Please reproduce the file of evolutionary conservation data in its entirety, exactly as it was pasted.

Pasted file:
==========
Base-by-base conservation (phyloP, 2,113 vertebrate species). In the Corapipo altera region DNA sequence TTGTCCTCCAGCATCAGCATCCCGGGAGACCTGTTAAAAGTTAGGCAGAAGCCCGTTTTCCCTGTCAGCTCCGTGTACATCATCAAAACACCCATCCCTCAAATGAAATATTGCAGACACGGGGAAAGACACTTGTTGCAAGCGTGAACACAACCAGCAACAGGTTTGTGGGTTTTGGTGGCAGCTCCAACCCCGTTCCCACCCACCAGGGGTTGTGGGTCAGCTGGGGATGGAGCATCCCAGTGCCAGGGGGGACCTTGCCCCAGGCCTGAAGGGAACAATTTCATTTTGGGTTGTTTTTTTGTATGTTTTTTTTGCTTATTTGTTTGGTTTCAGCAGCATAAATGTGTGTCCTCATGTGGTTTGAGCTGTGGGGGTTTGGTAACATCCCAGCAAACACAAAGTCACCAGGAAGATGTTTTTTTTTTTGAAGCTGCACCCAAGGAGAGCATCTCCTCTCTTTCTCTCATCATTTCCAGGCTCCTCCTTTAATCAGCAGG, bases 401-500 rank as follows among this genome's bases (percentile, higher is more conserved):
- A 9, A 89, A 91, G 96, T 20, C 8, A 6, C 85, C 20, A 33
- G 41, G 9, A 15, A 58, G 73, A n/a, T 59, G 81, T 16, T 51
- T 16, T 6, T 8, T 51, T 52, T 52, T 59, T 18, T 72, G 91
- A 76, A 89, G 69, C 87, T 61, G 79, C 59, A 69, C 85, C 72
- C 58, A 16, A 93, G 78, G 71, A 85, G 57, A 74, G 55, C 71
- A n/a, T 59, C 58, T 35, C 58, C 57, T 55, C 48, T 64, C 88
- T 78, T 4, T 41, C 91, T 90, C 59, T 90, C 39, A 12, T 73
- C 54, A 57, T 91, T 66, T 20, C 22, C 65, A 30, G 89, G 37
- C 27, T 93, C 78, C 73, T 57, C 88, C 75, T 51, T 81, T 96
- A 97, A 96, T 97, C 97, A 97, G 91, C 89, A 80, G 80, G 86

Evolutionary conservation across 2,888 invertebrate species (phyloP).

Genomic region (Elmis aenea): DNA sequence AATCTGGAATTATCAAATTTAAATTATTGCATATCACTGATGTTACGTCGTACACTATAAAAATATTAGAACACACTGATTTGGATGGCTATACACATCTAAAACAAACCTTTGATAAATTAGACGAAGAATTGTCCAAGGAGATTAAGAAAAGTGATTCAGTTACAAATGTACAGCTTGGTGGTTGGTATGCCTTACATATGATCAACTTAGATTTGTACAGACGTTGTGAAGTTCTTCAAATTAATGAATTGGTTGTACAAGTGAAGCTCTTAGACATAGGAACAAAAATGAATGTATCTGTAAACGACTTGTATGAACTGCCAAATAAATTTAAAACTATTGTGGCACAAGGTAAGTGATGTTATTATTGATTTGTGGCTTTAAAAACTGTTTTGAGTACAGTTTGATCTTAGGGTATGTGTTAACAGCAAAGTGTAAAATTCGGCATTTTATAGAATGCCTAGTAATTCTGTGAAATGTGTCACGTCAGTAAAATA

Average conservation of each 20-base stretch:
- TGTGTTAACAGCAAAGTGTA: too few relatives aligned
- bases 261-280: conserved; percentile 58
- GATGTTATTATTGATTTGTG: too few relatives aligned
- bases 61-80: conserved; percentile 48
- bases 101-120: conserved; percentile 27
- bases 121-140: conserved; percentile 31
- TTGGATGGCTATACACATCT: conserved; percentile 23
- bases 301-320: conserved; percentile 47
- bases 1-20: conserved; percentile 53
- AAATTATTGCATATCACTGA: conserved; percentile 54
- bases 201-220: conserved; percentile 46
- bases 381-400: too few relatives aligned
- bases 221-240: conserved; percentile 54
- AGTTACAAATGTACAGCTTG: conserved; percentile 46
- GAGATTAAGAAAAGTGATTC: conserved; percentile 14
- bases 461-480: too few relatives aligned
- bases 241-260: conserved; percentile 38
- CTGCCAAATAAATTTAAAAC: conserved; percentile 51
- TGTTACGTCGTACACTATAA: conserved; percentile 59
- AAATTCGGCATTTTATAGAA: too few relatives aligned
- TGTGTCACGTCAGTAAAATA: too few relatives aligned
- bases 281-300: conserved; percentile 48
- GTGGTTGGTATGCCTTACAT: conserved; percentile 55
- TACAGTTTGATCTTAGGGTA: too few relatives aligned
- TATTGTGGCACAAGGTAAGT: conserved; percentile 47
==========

Base-by-base conservation (phyloP, 2,113 vertebrate species). In the Corapipo altera region DNA sequence TTGTCCTCCAGCATCAGCATCCCGGGAGACCTGTTAAAAGTTAGGCAGAAGCCCGTTTTCCCTGTCAGCTCCGTGTACATCATCAAAACACCCATCCCTCAAATGAAATATTGCAGACACGGGGAAAGACACTTGTTGCAAGCGTGAACACAACCAGCAACAGGTTTGTGGGTTTTGGTGGCAGCTCCAACCCCGTTCCCACCCACCAGGGGTTGTGGGTCAGCTGGGGATGGAGCATCCCAGTGCCAGGGGGGACCTTGCCCCAGGCCTGAAGGGAACAATTTCATTTTGGGTTGTTTTTTTGTATGTTTTTTTTGCTTATTTGTTTGGTTTCAGCAGCATAAATGTGTGTCCTCATGTGGTTTGAGCTGTGGGGGTTTGGTAACATCCCAGCAAACACAAAGTCACCAGGAAGATGTTTTTTTTTTTGAAGCTGCACCCAAGGAGAGCATCTCCTCTCTTTCTCTCATCATTTCCAGGCTCCTCCTTTAATCAGCAGG, bases 401-500 rank as follows among this genome's bases (percentile, higher is more conserved):
- A 9, A 89, A 91, G 96, T 20, C 8, A 6, C 85, C 20, A 33
- G 41, G 9, A 15, A 58, G 73, A n/a, T 59, G 81, T 16, T 51
- T 16, T 6, T 8, T 51, T 52, T 52, T 59, T 18, T 72, G 91
- A 76, A 89, G 69, C 87, T 61, G 79, C 59, A 69, C 85, C 72
- C 58, A 16, A 93, G 78, G 71, A 85, G 57, A 74, G 55, C 71
- A n/a, T 59, C 58, T 35, C 58, C 57, T 55, C 48, T 64, C 88
- T 78, T 4, T 41, C 91, T 90, C 59, T 90, C 39, A 12, T 73
- C 54, A 57, T 91, T 66, T 20, C 22, C 65, A 30, G 89, G 37
- C 27, T 93, C 78, C 73, T 57, C 88, C 75, T 51, T 81, T 96
- A 97, A 96, T 97, C 97, A 97, G 91, C 89, A 80, G 80, G 86

Evolutionary conservation across 2,888 invertebrate species (phyloP).

Genomic region (Elmis aenea): DNA sequence AATCTGGAATTATCAAATTTAAATTATTGCATATCACTGATGTTACGTCGTACACTATAAAAATATTAGAACACACTGATTTGGATGGCTATACACATCTAAAACAAACCTTTGATAAATTAGACGAAGAATTGTCCAAGGAGATTAAGAAAAGTGATTCAGTTACAAATGTACAGCTTGGTGGTTGGTATGCCTTACATATGATCAACTTAGATTTGTACAGACGTTGTGAAGTTCTTCAAATTAATGAATTGGTTGTACAAGTGAAGCTCTTAGACATAGGAACAAAAATGAATGTATCTGTAAACGACTTGTATGAACTGCCAAATAAATTTAAAACTATTGTGGCACAAGGTAAGTGATGTTATTATTGATTTGTGGCTTTAAAAACTGTTTTGAGTACAGTTTGATCTTAGGGTATGTGTTAACAGCAAAGTGTAAAATTCGGCATTTTATAGAATGCCTAGTAATTCTGTGAAATGTGTCACGTCAGTAAAATA

Average conservation of each 20-base stretch:
- TGTGTTAACAGCAAAGTGTA: too few relatives aligned
- bases 261-280: conserved; percentile 58
- GATGTTATTATTGATTTGTG: too few relatives aligned
- bases 61-80: conserved; percentile 48
- bases 101-120: conserved; percentile 27
- bases 121-140: conserved; percentile 31
- TTGGATGGCTATACACATCT: conserved; percentile 23
- bases 301-320: conserved; percentile 47
- bases 1-20: conserved; percentile 53
- AAATTATTGCATATCACTGA: conserved; percentile 54
- bases 201-220: conserved; percentile 46
- bases 381-400: too few relatives aligned
- bases 221-240: conserved; percentile 54
- AGTTACAAATGTACAGCTTG: conserved; percentile 46
- GAGATTAAGAAAAGTGATTC: conserved; percentile 14
- bases 461-480: too few relatives aligned
- bases 241-260: conserved; percentile 38
- CTGCCAAATAAATTTAAAAC: conserved; percentile 51
- TGTTACGTCGTACACTATAA: conserved; percentile 59
- AAATTCGGCATTTTATAGAA: too few relatives aligned
- TGTGTCACGTCAGTAAAATA: too few relatives aligned
- bases 281-300: conserved; percentile 48
- GTGGTTGGTATGCCTTACAT: conserved; percentile 55
- TACAGTTTGATCTTAGGGTA: too few relatives aligned
- TATTGTGGCACAAGGTAAGT: conserved; percentile 47